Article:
So did you see what I did up there in the title?
Honestly, that is why I get paid the moderate but respectable bucks that I do.
Have you heard of ROWE? No? Allow me to assist you in removing the large rock that you have been living under.
About 6 years ago, in a galaxy far, far away from HR I worked in the R&D group for a manufacturing company. The organization, like many at that time, was keen to adopt the principles of Lean Manufacturing. As part of this, they were committed to tackling 5S, which I sum up as (Clean up your friggin’ mess). In fact, I was so passionate about 5S that I was asked to lead the initiative.
Could there be anything more fun than going into employees’ “houses” (cubicles, offices, work areas) and telling them that we are going to go through every single thing in here and decide whether it stays or goes. And then we are going to organize the shit out of it. And then you are going to keep it that way. And we will check. Regularly.
I was extremely popular during this time.
On the plus side, my transition to HR was a breeze.
Ultimately, despite the pissing and moaning, we got through the process and it was successful. It wasn’t easy getting everyone’s buy-in, but we managed to get everyone to participate and the improvement was visible and undeniable.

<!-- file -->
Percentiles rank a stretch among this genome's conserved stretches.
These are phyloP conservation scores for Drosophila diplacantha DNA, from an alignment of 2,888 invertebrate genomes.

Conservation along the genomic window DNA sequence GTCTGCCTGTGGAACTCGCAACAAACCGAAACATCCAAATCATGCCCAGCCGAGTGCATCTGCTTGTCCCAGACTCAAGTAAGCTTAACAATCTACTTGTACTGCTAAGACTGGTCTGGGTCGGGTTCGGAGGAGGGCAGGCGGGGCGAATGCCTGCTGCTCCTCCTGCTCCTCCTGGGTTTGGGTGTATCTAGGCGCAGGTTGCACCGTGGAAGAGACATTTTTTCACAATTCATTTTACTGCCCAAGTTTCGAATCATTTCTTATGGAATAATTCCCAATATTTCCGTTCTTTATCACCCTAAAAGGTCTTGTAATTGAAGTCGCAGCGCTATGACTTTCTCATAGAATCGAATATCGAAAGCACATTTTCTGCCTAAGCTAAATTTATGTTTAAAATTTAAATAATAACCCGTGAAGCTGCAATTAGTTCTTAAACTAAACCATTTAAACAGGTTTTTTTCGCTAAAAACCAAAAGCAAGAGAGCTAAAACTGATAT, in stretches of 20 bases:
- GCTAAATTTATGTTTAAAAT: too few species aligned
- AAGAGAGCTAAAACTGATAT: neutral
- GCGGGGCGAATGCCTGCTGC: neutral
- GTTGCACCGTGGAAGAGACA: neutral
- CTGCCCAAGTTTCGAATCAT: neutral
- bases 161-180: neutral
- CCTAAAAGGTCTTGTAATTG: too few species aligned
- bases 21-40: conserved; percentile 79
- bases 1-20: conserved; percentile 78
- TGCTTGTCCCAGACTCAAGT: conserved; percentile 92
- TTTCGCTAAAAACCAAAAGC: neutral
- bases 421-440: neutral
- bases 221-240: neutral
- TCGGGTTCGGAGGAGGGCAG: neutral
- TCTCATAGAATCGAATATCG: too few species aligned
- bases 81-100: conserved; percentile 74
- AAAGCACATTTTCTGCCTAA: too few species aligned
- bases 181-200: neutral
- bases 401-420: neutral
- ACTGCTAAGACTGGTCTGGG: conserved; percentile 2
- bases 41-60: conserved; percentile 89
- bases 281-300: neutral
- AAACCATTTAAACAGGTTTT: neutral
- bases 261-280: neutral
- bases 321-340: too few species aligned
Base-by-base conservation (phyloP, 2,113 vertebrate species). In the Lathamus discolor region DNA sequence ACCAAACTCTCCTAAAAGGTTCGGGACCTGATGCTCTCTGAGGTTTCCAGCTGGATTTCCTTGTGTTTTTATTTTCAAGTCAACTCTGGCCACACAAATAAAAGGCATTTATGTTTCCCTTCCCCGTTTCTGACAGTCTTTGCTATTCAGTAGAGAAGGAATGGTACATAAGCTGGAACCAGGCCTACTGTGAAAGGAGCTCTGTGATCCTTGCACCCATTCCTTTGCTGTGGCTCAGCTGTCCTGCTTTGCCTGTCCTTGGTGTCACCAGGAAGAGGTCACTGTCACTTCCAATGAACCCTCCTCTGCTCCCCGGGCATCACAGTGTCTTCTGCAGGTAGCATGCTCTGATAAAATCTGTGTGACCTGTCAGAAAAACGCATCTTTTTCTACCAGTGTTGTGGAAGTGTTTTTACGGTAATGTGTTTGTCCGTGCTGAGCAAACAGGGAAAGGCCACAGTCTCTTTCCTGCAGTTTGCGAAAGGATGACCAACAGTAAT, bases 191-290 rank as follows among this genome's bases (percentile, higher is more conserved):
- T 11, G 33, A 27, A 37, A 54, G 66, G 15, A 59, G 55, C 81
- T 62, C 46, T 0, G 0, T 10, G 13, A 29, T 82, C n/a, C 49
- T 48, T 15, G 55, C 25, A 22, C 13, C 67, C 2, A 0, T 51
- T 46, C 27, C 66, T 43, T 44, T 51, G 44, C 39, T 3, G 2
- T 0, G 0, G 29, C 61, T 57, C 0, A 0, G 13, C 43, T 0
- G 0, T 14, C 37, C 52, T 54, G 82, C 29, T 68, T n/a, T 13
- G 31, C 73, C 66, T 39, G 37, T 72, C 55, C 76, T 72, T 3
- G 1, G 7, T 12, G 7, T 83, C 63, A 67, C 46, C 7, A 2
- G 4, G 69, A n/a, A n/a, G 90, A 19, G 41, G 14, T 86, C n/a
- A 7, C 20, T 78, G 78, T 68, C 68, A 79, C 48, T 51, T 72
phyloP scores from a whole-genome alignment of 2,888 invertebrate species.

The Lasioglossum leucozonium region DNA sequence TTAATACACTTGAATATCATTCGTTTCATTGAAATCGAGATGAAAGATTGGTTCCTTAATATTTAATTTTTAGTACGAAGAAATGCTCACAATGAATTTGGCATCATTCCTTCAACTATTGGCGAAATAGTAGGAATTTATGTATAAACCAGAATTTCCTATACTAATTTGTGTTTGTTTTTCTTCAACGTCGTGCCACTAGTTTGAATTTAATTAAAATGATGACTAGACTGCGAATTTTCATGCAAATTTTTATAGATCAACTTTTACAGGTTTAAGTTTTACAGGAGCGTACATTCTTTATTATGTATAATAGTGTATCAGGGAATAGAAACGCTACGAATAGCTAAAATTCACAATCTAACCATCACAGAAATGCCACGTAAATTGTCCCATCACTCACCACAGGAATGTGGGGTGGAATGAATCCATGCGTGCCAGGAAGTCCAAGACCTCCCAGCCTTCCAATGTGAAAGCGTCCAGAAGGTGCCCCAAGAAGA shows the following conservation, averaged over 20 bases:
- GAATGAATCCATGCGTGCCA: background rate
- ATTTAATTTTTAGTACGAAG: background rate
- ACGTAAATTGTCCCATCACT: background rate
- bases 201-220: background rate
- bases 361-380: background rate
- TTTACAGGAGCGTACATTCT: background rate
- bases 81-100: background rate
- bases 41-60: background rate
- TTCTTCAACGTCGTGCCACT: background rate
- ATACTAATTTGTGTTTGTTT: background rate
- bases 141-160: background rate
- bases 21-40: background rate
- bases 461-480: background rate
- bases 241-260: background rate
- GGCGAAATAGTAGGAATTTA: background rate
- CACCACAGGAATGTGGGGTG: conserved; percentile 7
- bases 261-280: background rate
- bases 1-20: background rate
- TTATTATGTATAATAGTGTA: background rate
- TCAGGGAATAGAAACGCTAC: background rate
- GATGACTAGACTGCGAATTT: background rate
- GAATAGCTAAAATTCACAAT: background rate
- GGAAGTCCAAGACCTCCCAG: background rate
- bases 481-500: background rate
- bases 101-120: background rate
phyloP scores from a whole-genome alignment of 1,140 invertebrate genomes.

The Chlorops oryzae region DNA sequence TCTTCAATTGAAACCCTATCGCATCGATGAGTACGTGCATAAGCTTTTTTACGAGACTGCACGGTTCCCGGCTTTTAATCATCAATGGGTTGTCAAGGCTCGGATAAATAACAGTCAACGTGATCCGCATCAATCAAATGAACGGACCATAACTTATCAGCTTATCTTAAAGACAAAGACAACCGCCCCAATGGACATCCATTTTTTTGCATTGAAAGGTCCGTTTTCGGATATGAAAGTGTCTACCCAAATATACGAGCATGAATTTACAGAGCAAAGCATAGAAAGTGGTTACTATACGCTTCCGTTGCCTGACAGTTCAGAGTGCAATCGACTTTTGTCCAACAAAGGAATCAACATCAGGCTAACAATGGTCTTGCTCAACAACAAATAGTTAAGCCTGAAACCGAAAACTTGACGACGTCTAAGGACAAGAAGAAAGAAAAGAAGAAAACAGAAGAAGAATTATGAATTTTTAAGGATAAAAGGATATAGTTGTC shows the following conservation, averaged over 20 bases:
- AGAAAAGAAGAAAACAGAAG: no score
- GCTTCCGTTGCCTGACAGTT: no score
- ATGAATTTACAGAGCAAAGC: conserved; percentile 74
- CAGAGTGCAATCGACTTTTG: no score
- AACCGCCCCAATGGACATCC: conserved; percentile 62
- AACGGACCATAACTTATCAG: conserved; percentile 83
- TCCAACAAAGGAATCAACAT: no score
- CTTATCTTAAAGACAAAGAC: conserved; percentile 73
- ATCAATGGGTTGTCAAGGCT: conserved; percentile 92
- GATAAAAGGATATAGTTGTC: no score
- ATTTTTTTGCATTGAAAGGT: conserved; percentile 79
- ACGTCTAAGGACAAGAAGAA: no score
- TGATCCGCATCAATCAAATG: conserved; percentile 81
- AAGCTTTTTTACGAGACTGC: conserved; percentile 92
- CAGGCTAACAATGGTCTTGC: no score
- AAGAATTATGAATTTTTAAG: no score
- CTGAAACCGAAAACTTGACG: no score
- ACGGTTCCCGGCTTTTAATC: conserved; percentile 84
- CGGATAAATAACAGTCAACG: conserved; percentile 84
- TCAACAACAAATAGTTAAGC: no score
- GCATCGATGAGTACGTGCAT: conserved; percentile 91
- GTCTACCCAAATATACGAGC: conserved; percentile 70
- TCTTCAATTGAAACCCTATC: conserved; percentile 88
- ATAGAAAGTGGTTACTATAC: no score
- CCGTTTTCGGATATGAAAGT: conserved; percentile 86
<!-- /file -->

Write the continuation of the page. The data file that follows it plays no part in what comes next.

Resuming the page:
The fact of the matter is that I had to have everyone on-board. I could not have done it by myself. I couldn’t have done it even with a small group of devotees.
So back to ROWE (I know, you thought I had forgotten about it).
I like the principles of ROWE – it speaks to how I would like to work and what kind of environment I think could be successful. It’s also very scary.
Our organization is not ROWE and I don’t believe it will ever be because you have to approach it from an all-in perspective. You can’t just pick and choose who will or will not be able to participate. It completely defeats the purpose.
However, despite this I am trying to apply some of the concepts to my own work and get my Director familiar and comfortable with the idea. Of course, my tactic has always been to ask for stuff…the worst thing that could happen is that they say no. So far, so good.
Unfortunately, not everyone will let it pass. I work with quite a few people who equate time at work with productivity. I have seen people come in, do sweet nothing, and then leave. And yet they are considered good little soldiers because they showed up on time and didn’t leave before they were suppose to. AND they are quick to point out when others are not in the office.
This frustrates me to no end.
So I am ROWE-ing a boat with only one oar and as long as I’m in this position, I’m doomed to go in circles.